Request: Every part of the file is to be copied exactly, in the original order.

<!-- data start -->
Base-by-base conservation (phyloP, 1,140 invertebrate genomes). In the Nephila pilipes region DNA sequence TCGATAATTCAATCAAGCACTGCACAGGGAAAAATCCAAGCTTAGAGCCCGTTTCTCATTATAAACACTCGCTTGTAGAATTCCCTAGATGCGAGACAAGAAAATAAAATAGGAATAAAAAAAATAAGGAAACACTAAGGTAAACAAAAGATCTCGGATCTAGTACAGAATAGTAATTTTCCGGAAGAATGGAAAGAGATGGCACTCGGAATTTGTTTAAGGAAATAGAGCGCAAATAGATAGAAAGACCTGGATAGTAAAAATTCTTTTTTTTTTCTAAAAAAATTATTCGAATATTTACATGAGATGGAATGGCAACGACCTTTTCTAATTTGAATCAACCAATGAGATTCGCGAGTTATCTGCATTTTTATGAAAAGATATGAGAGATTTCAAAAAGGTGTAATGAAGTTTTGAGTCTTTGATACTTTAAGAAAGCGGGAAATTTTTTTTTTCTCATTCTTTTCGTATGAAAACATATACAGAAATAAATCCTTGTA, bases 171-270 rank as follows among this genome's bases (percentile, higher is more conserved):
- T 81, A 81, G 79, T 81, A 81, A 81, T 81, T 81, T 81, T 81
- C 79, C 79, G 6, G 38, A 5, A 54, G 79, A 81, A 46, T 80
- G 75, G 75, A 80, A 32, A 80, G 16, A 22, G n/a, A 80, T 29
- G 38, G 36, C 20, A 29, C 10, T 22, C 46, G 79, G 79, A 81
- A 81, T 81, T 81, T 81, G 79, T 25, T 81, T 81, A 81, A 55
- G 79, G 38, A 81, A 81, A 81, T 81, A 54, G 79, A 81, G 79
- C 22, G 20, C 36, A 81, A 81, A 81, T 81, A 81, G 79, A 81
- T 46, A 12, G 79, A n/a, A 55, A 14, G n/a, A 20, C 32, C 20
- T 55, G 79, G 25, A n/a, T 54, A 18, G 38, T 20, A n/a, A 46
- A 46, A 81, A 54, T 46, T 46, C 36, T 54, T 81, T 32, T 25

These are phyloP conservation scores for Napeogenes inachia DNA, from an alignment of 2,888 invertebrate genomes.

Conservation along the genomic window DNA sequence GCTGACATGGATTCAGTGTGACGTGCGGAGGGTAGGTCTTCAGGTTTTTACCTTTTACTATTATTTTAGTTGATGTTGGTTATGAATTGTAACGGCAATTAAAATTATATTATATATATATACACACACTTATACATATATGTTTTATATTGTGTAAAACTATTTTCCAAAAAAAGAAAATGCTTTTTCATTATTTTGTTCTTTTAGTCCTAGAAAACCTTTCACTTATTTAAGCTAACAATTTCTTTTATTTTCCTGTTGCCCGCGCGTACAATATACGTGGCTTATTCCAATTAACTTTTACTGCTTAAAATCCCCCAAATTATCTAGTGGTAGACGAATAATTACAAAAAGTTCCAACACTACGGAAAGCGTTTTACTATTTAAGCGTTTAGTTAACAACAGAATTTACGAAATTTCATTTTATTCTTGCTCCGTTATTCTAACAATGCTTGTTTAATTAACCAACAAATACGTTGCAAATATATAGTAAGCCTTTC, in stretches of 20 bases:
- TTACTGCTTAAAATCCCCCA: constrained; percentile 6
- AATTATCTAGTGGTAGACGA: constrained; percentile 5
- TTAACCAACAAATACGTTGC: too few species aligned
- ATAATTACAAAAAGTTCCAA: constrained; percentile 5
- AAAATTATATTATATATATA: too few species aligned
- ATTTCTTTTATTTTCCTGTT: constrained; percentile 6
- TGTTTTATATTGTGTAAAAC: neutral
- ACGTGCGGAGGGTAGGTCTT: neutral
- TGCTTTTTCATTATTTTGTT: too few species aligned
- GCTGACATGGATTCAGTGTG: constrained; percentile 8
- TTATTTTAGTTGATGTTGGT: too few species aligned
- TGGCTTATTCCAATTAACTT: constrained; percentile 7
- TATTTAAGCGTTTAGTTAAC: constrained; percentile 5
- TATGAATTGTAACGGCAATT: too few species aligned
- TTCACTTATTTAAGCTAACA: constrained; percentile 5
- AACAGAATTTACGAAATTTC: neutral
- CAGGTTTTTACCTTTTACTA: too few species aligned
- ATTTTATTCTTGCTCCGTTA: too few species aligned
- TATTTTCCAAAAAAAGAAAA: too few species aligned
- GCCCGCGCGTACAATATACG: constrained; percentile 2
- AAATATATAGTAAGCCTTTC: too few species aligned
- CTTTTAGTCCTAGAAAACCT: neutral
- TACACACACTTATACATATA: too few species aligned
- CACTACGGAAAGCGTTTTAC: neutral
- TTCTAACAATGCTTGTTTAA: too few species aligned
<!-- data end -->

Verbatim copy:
Base-by-base conservation (phyloP, 1,140 invertebrate genomes). In the Nephila pilipes region DNA sequence TCGATAATTCAATCAAGCACTGCACAGGGAAAAATCCAAGCTTAGAGCCCGTTTCTCATTATAAACACTCGCTTGTAGAATTCCCTAGATGCGAGACAAGAAAATAAAATAGGAATAAAAAAAATAAGGAAACACTAAGGTAAACAAAAGATCTCGGATCTAGTACAGAATAGTAATTTTCCGGAAGAATGGAAAGAGATGGCACTCGGAATTTGTTTAAGGAAATAGAGCGCAAATAGATAGAAAGACCTGGATAGTAAAAATTCTTTTTTTTTTCTAAAAAAATTATTCGAATATTTACATGAGATGGAATGGCAACGACCTTTTCTAATTTGAATCAACCAATGAGATTCGCGAGTTATCTGCATTTTTATGAAAAGATATGAGAGATTTCAAAAAGGTGTAATGAAGTTTTGAGTCTTTGATACTTTAAGAAAGCGGGAAATTTTTTTTTTCTCATTCTTTTCGTATGAAAACATATACAGAAATAAATCCTTGTA, bases 171-270 rank as follows among this genome's bases (percentile, higher is more conserved):
- T 81, A 81, G 79, T 81, A 81, A 81, T 81, T 81, T 81, T 81
- C 79, C 79, G 6, G 38, A 5, A 54, G 79, A 81, A 46, T 80
- G 75, G 75, A 80, A 32, A 80, G 16, A 22, G n/a, A 80, T 29
- G 38, G 36, C 20, A 29, C 10, T 22, C 46, G 79, G 79, A 81
- A 81, T 81, T 81, T 81, G 79, T 25, T 81, T 81, A 81, A 55
- G 79, G 38, A 81, A 81, A 81, T 81, A 54, G 79, A 81, G 79
- C 22, G 20, C 36, A 81, A 81, A 81, T 81, A 81, G 79, A 81
- T 46, A 12, G 79, A n/a, A 55, A 14, G n/a, A 20, C 32, C 20
- T 55, G 79, G 25, A n/a, T 54, A 18, G 38, T 20, A n/a, A 46
- A 46, A 81, A 54, T 46, T 46, C 36, T 54, T 81, T 32, T 25

These are phyloP conservation scores for Napeogenes inachia DNA, from an alignment of 2,888 invertebrate genomes.

Conservation along the genomic window DNA sequence GCTGACATGGATTCAGTGTGACGTGCGGAGGGTAGGTCTTCAGGTTTTTACCTTTTACTATTATTTTAGTTGATGTTGGTTATGAATTGTAACGGCAATTAAAATTATATTATATATATATACACACACTTATACATATATGTTTTATATTGTGTAAAACTATTTTCCAAAAAAAGAAAATGCTTTTTCATTATTTTGTTCTTTTAGTCCTAGAAAACCTTTCACTTATTTAAGCTAACAATTTCTTTTATTTTCCTGTTGCCCGCGCGTACAATATACGTGGCTTATTCCAATTAACTTTTACTGCTTAAAATCCCCCAAATTATCTAGTGGTAGACGAATAATTACAAAAAGTTCCAACACTACGGAAAGCGTTTTACTATTTAAGCGTTTAGTTAACAACAGAATTTACGAAATTTCATTTTATTCTTGCTCCGTTATTCTAACAATGCTTGTTTAATTAACCAACAAATACGTTGCAAATATATAGTAAGCCTTTC, in stretches of 20 bases:
- TTACTGCTTAAAATCCCCCA: constrained; percentile 6
- AATTATCTAGTGGTAGACGA: constrained; percentile 5
- TTAACCAACAAATACGTTGC: too few species aligned
- ATAATTACAAAAAGTTCCAA: constrained; percentile 5
- AAAATTATATTATATATATA: too few species aligned
- ATTTCTTTTATTTTCCTGTT: constrained; percentile 6
- TGTTTTATATTGTGTAAAAC: neutral
- ACGTGCGGAGGGTAGGTCTT: neutral
- TGCTTTTTCATTATTTTGTT: too few species aligned
- GCTGACATGGATTCAGTGTG: constrained; percentile 8
- TTATTTTAGTTGATGTTGGT: too few species aligned
- TGGCTTATTCCAATTAACTT: constrained; percentile 7
- TATTTAAGCGTTTAGTTAAC: constrained; percentile 5
- TATGAATTGTAACGGCAATT: too few species aligned
- TTCACTTATTTAAGCTAACA: constrained; percentile 5
- AACAGAATTTACGAAATTTC: neutral
- CAGGTTTTTACCTTTTACTA: too few species aligned
- ATTTTATTCTTGCTCCGTTA: too few species aligned
- TATTTTCCAAAAAAAGAAAA: too few species aligned
- GCCCGCGCGTACAATATACG: constrained; percentile 2
- AAATATATAGTAAGCCTTTC: too few species aligned
- CTTTTAGTCCTAGAAAACCT: neutral
- TACACACACTTATACATATA: too few species aligned
- CACTACGGAAAGCGTTTTAC: neutral
- TTCTAACAATGCTTGTTTAA: too few species aligned